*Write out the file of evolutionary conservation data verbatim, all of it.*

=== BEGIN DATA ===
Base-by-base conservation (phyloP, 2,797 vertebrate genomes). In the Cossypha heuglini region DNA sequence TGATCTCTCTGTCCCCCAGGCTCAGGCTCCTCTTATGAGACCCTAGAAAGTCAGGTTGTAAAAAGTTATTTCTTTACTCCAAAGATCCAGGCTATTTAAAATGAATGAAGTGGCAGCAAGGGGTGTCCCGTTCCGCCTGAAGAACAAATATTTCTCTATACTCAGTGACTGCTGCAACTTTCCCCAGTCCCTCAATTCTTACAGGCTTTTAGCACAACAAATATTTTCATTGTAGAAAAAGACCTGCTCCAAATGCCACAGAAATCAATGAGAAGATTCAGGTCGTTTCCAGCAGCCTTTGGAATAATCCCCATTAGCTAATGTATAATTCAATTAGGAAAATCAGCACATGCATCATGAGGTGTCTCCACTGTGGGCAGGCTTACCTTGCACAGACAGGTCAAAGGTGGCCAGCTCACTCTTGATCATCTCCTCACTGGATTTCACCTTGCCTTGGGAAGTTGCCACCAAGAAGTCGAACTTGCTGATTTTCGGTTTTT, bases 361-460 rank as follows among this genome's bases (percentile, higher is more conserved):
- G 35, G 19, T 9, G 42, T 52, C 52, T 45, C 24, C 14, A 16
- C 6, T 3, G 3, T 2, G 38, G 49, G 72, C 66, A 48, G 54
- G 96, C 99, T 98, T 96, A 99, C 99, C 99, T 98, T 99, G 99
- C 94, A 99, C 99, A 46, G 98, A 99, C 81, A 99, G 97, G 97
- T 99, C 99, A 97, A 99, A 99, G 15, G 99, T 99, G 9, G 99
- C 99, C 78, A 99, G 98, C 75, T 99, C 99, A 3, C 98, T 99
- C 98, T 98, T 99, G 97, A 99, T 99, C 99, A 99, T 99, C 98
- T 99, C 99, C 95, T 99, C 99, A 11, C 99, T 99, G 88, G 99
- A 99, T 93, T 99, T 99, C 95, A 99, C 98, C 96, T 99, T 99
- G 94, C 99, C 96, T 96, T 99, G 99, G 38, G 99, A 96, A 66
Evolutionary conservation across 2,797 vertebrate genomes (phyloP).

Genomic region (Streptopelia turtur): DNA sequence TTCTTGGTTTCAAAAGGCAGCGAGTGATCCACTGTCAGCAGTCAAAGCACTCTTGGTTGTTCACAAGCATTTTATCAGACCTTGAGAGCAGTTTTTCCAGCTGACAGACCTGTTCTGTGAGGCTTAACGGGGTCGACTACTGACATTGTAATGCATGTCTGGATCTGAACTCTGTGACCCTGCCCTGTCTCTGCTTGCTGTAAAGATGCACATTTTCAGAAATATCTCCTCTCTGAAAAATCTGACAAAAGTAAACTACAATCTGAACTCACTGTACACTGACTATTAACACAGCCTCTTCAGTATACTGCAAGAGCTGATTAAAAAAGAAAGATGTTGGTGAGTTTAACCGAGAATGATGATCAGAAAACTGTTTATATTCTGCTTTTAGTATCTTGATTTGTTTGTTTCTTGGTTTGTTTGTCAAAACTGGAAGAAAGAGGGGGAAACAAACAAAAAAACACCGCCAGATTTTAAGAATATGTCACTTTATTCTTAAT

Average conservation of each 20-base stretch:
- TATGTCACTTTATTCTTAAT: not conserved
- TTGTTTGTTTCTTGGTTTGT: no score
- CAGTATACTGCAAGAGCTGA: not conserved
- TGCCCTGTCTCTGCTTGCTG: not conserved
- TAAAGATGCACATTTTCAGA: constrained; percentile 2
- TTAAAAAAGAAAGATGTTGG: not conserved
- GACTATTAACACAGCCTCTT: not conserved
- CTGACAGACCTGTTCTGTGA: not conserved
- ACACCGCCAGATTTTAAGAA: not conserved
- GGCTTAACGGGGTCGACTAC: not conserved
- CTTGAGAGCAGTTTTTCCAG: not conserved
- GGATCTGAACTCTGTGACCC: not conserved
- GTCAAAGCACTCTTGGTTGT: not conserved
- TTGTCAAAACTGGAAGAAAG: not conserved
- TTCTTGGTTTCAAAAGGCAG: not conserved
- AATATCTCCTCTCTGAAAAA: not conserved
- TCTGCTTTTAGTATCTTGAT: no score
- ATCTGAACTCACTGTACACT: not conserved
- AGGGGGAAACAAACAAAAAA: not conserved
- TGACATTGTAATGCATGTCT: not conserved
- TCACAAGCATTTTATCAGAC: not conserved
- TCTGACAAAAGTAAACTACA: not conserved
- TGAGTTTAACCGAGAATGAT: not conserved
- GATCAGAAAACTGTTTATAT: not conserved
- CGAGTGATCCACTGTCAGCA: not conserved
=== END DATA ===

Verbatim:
Base-by-base conservation (phyloP, 2,797 vertebrate genomes). In the Cossypha heuglini region DNA sequence TGATCTCTCTGTCCCCCAGGCTCAGGCTCCTCTTATGAGACCCTAGAAAGTCAGGTTGTAAAAAGTTATTTCTTTACTCCAAAGATCCAGGCTATTTAAAATGAATGAAGTGGCAGCAAGGGGTGTCCCGTTCCGCCTGAAGAACAAATATTTCTCTATACTCAGTGACTGCTGCAACTTTCCCCAGTCCCTCAATTCTTACAGGCTTTTAGCACAACAAATATTTTCATTGTAGAAAAAGACCTGCTCCAAATGCCACAGAAATCAATGAGAAGATTCAGGTCGTTTCCAGCAGCCTTTGGAATAATCCCCATTAGCTAATGTATAATTCAATTAGGAAAATCAGCACATGCATCATGAGGTGTCTCCACTGTGGGCAGGCTTACCTTGCACAGACAGGTCAAAGGTGGCCAGCTCACTCTTGATCATCTCCTCACTGGATTTCACCTTGCCTTGGGAAGTTGCCACCAAGAAGTCGAACTTGCTGATTTTCGGTTTTT, bases 361-460 rank as follows among this genome's bases (percentile, higher is more conserved):
- G 35, G 19, T 9, G 42, T 52, C 52, T 45, C 24, C 14, A 16
- C 6, T 3, G 3, T 2, G 38, G 49, G 72, C 66, A 48, G 54
- G 96, C 99, T 98, T 96, A 99, C 99, C 99, T 98, T 99, G 99
- C 94, A 99, C 99, A 46, G 98, A 99, C 81, A 99, G 97, G 97
- T 99, C 99, A 97, A 99, A 99, G 15, G 99, T 99, G 9, G 99
- C 99, C 78, A 99, G 98, C 75, T 99, C 99, A 3, C 98, T 99
- C 98, T 98, T 99, G 97, A 99, T 99, C 99, A 99, T 99, C 98
- T 99, C 99, C 95, T 99, C 99, A 11, C 99, T 99, G 88, G 99
- A 99, T 93, T 99, T 99, C 95, A 99, C 98, C 96, T 99, T 99
- G 94, C 99, C 96, T 96, T 99, G 99, G 38, G 99, A 96, A 66
Evolutionary conservation across 2,797 vertebrate genomes (phyloP).

Genomic region (Streptopelia turtur): DNA sequence TTCTTGGTTTCAAAAGGCAGCGAGTGATCCACTGTCAGCAGTCAAAGCACTCTTGGTTGTTCACAAGCATTTTATCAGACCTTGAGAGCAGTTTTTCCAGCTGACAGACCTGTTCTGTGAGGCTTAACGGGGTCGACTACTGACATTGTAATGCATGTCTGGATCTGAACTCTGTGACCCTGCCCTGTCTCTGCTTGCTGTAAAGATGCACATTTTCAGAAATATCTCCTCTCTGAAAAATCTGACAAAAGTAAACTACAATCTGAACTCACTGTACACTGACTATTAACACAGCCTCTTCAGTATACTGCAAGAGCTGATTAAAAAAGAAAGATGTTGGTGAGTTTAACCGAGAATGATGATCAGAAAACTGTTTATATTCTGCTTTTAGTATCTTGATTTGTTTGTTTCTTGGTTTGTTTGTCAAAACTGGAAGAAAGAGGGGGAAACAAACAAAAAAACACCGCCAGATTTTAAGAATATGTCACTTTATTCTTAAT

Average conservation of each 20-base stretch:
- TATGTCACTTTATTCTTAAT: not conserved
- TTGTTTGTTTCTTGGTTTGT: no score
- CAGTATACTGCAAGAGCTGA: not conserved
- TGCCCTGTCTCTGCTTGCTG: not conserved
- TAAAGATGCACATTTTCAGA: constrained; percentile 2
- TTAAAAAAGAAAGATGTTGG: not conserved
- GACTATTAACACAGCCTCTT: not conserved
- CTGACAGACCTGTTCTGTGA: not conserved
- ACACCGCCAGATTTTAAGAA: not conserved
- GGCTTAACGGGGTCGACTAC: not conserved
- CTTGAGAGCAGTTTTTCCAG: not conserved
- GGATCTGAACTCTGTGACCC: not conserved
- GTCAAAGCACTCTTGGTTGT: not conserved
- TTGTCAAAACTGGAAGAAAG: not conserved
- TTCTTGGTTTCAAAAGGCAG: not conserved
- AATATCTCCTCTCTGAAAAA: not conserved
- TCTGCTTTTAGTATCTTGAT: no score
- ATCTGAACTCACTGTACACT: not conserved
- AGGGGGAAACAAACAAAAAA: not conserved
- TGACATTGTAATGCATGTCT: not conserved
- TCACAAGCATTTTATCAGAC: not conserved
- TCTGACAAAAGTAAACTACA: not conserved
- TGAGTTTAACCGAGAATGAT: not conserved
- GATCAGAAAACTGTTTATAT: not conserved
- CGAGTGATCCACTGTCAGCA: not conserved